What I expected to be an innocuous diversion turns out an absolutely soul-destroying novelty to me as I wake up the next day like I’d been shagging in a bush of nettles. The mosquitoes had an orgiastic feast tonight. My body is itching on every single cubic centimetre of skin: it appears that for all of my fabulous blessings, once Jack’s deeply odoriferous body becomes unavailable the mosquitoes will not disdain bomb-diving onto my own. I spend a few nights playing the role of the plat-du-jour until I reach the edge of a nervous breakdown and decide enough is enough. Life cannot be lived in these conditions. I need to take a pause from my daily routines of beach and reading to imitate the initiative of the Welshman.
Thus began my rather tormented relationship with the mosquito-net.
The first thing it did was to require me to take a rather annoying trip to a hypermarket as distant as the Betelgeuse system and inaccessible by bus. I reach it with half the South Pacific in sweat splashing off of my shoulders, roasting in the midday sun. Then I walk through the doors, and it’s like stepping into the Westminster of the penguins. The air-conditioning is biblical and it keeps the ambience somewhere below seven degrees centigrade, so that after ten minutes of ambling in those labyrinthine corridors I am dying of pneumonia. I manage to keep myself conscious somehow, then I manage to purchase the mosquito-net and carry it to my house. There, I find myself in the embarrassing position of having to hang the thing.
This may not sound like the hardest task in the world, but once faced with the practicalities of it, it becomes impressive. The net is tight and incredibly delicate to handle, there’s nothing on the ceiling you can hang it to, you’ve got to improvise some wacky kind of own support and even when you do the bloody string doesn’t get tied, the stool on which I am standing is having the time of its life in jolting me around like a stupid doll, and, most importantly, the net just will not open up. It falls on my bed in a sort of vertical waterfall only to spread like an extra cover on the cushions, rather than elegantly expanding sideways to leave some sleeping space for myself. I do manage to hang the net up eventually, and I finally go to sleep.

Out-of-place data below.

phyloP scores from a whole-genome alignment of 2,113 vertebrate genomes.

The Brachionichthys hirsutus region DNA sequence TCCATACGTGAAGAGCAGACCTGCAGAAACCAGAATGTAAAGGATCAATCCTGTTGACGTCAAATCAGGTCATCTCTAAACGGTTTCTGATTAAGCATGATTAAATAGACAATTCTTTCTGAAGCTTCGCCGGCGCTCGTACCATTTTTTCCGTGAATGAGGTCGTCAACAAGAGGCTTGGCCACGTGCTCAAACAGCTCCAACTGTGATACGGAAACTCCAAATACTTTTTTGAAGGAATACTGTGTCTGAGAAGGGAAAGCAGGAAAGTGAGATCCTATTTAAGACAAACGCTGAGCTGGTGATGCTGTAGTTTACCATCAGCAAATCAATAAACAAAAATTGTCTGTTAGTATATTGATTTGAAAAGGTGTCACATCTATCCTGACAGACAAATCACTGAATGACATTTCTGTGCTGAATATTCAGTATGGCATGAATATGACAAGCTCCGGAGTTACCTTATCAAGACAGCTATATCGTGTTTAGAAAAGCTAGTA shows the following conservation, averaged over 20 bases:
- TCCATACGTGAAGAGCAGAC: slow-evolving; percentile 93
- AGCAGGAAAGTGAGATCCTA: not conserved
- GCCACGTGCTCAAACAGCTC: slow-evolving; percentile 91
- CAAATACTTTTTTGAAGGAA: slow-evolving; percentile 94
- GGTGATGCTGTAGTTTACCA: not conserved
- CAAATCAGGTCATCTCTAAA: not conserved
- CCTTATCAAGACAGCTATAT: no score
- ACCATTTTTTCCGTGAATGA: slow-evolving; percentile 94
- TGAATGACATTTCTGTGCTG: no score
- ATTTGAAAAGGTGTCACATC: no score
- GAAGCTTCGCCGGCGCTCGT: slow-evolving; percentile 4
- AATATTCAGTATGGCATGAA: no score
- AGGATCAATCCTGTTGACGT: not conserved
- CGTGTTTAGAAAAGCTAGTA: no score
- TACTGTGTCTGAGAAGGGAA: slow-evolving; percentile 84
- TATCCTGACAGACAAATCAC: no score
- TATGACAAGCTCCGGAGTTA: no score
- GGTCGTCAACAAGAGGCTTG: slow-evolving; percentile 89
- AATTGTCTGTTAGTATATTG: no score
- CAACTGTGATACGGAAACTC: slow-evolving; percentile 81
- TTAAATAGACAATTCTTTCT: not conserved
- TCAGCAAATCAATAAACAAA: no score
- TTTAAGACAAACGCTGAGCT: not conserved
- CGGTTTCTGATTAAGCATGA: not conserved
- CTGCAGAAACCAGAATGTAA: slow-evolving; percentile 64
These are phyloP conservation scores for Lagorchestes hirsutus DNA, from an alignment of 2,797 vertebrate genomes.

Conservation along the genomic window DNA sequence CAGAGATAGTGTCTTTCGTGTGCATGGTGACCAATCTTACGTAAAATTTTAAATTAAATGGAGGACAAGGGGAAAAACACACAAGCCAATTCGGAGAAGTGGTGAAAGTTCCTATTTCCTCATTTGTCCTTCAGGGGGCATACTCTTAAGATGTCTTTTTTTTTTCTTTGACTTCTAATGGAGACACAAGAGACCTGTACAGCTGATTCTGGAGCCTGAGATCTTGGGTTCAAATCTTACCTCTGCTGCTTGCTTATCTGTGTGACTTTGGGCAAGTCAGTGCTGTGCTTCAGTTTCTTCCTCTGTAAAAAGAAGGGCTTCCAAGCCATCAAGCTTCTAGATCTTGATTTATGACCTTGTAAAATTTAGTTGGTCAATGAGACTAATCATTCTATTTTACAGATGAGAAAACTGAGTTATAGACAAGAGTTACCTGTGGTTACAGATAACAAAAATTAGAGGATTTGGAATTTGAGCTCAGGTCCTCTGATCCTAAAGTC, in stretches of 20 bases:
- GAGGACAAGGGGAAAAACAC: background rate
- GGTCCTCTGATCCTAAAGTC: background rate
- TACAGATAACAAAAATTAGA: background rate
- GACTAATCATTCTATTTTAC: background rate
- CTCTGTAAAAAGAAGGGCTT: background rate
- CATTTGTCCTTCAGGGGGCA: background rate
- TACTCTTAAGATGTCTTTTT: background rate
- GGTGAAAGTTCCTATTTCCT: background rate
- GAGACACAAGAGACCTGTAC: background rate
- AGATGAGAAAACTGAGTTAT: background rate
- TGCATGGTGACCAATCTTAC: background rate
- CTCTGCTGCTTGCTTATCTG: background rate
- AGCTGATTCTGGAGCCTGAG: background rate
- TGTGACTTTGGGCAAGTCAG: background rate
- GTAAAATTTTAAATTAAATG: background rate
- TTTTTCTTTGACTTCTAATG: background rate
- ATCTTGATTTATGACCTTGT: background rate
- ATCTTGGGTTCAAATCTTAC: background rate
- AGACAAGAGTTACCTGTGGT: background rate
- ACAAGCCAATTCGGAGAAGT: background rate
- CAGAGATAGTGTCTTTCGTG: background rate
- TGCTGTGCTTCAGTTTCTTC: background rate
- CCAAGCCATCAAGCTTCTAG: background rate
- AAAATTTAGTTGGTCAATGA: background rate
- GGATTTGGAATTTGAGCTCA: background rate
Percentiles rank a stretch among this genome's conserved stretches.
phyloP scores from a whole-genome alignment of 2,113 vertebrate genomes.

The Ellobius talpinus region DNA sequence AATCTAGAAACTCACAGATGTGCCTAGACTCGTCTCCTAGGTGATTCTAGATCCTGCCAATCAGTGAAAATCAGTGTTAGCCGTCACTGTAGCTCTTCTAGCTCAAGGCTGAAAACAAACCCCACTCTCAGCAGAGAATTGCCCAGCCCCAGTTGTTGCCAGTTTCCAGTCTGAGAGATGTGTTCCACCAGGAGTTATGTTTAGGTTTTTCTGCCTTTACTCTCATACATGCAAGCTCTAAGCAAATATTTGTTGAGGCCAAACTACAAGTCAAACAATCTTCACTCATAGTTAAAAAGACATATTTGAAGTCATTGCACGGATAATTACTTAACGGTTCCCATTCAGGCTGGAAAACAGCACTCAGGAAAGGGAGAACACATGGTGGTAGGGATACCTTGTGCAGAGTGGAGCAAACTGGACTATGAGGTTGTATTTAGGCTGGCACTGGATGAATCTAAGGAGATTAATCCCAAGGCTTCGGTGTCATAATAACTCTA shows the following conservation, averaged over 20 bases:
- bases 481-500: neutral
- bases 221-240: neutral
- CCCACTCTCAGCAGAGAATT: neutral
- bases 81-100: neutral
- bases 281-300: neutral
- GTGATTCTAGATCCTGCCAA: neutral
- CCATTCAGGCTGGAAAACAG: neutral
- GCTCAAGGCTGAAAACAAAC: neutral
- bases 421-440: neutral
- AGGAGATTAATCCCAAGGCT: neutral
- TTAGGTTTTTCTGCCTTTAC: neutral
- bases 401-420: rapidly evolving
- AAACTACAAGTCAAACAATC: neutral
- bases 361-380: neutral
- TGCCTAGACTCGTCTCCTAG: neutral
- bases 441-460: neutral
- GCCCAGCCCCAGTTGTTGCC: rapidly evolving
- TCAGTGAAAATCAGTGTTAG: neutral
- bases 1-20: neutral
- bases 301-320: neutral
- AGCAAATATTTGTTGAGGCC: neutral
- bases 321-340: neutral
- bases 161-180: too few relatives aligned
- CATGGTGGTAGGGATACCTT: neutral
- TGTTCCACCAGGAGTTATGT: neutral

That night I wake up in the middle of a ghastly nightmare in which I am being crushed at the bottom of the ocean by a tidal wave which won’t let me up to breathe, and I wake to find that the mosquito net has somehow enveloped itself around my body like an anaconda and is wrapped around my face and over my mouth, half-suffocating me and doing its damn best to kill me. Talk about excessive zeal – I needed it to give me a good night’s sleep, not to turn me into a fucking cadaver. I remove the death-net from my face and start thinking of a solution.
Eventually I resolve to take two brooms and cross them over my bed so I can hang my mosquito-net at a given distance from my face. The solution works perfectly but it ends up giving my bed a rather striking resemblance to a grave, which is amusingly appropriate since I have to wake up at 6:30 every morning and I invariably do so with the battered face of a zombie. Between me and Jack, we spend a year re-enacting a scene from George Romero every time we have the morning coffee.